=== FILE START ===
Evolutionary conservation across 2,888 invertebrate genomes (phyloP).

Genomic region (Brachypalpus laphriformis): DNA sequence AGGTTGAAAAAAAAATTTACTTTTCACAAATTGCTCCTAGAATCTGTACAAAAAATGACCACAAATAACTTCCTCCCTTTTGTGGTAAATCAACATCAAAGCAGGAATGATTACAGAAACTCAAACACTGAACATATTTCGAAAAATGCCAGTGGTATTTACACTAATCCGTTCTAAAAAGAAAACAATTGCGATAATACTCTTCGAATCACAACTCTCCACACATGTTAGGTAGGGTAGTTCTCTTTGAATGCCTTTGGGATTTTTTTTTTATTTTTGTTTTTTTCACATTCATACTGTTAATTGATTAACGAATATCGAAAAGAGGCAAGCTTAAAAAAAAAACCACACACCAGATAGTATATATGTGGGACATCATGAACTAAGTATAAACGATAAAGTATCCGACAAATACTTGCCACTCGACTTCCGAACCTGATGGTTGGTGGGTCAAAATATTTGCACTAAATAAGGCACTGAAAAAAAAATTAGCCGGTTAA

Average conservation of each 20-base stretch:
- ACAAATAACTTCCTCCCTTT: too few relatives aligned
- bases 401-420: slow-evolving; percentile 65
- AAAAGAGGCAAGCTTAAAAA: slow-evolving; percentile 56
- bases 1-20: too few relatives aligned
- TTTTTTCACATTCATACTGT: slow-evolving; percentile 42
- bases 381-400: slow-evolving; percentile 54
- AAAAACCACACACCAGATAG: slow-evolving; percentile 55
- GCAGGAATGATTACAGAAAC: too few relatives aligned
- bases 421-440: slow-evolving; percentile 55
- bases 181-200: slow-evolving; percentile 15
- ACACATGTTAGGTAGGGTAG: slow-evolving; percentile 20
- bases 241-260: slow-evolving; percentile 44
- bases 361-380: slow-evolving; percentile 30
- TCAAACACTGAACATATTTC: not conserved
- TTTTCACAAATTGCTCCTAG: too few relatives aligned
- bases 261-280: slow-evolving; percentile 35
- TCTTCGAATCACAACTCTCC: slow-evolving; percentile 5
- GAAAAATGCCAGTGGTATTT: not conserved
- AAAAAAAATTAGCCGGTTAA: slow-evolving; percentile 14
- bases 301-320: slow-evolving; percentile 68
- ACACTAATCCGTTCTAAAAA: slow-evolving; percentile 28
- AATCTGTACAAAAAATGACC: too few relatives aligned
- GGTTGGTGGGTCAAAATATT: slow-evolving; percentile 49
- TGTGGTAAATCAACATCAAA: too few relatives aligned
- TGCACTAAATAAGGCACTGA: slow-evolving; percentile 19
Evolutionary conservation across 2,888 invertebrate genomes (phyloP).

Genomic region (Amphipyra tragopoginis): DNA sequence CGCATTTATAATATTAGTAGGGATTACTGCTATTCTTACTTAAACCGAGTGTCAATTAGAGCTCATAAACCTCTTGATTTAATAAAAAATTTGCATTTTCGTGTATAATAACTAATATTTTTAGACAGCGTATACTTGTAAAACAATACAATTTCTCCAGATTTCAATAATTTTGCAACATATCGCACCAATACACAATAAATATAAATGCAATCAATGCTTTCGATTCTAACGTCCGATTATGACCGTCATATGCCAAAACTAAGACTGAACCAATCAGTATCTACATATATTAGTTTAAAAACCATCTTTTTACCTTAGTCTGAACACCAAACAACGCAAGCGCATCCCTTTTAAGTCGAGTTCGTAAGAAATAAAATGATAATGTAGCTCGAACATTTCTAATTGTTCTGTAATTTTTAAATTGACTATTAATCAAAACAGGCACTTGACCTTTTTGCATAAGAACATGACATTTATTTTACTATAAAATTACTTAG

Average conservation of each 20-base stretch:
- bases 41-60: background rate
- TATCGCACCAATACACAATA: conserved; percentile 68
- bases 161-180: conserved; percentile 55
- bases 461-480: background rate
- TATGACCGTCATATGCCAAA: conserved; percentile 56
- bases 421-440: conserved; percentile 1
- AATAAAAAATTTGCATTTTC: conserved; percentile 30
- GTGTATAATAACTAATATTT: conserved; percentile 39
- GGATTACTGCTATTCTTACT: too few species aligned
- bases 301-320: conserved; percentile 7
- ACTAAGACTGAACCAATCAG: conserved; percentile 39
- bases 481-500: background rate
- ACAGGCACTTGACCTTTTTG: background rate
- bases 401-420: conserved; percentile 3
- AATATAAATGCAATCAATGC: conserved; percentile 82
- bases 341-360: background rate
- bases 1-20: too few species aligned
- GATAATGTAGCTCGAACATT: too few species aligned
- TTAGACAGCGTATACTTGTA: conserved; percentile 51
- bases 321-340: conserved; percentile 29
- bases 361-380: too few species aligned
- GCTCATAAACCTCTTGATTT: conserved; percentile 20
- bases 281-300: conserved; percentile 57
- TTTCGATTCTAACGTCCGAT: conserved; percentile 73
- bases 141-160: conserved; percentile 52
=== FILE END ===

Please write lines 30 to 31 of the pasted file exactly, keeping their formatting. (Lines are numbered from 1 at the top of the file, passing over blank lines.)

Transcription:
Genomic region (Amphipyra tragopoginis): DNA sequence CGCATTTATAATATTAGTAGGGATTACTGCTATTCTTACTTAAACCGAGTGTCAATTAGAGCTCATAAACCTCTTGATTTAATAAAAAATTTGCATTTTCGTGTATAATAACTAATATTTTTAGACAGCGTATACTTGTAAAACAATACAATTTCTCCAGATTTCAATAATTTTGCAACATATCGCACCAATACACAATAAATATAAATGCAATCAATGCTTTCGATTCTAACGTCCGATTATGACCGTCATATGCCAAAACTAAGACTGAACCAATCAGTATCTACATATATTAGTTTAAAAACCATCTTTTTACCTTAGTCTGAACACCAAACAACGCAAGCGCATCCCTTTTAAGTCGAGTTCGTAAGAAATAAAATGATAATGTAGCTCGAACATTTCTAATTGTTCTGTAATTTTTAAATTGACTATTAATCAAAACAGGCACTTGACCTTTTTGCATAAGAACATGACATTTATTTTACTATAAAATTACTTAG

Average conservation of each 20-base stretch: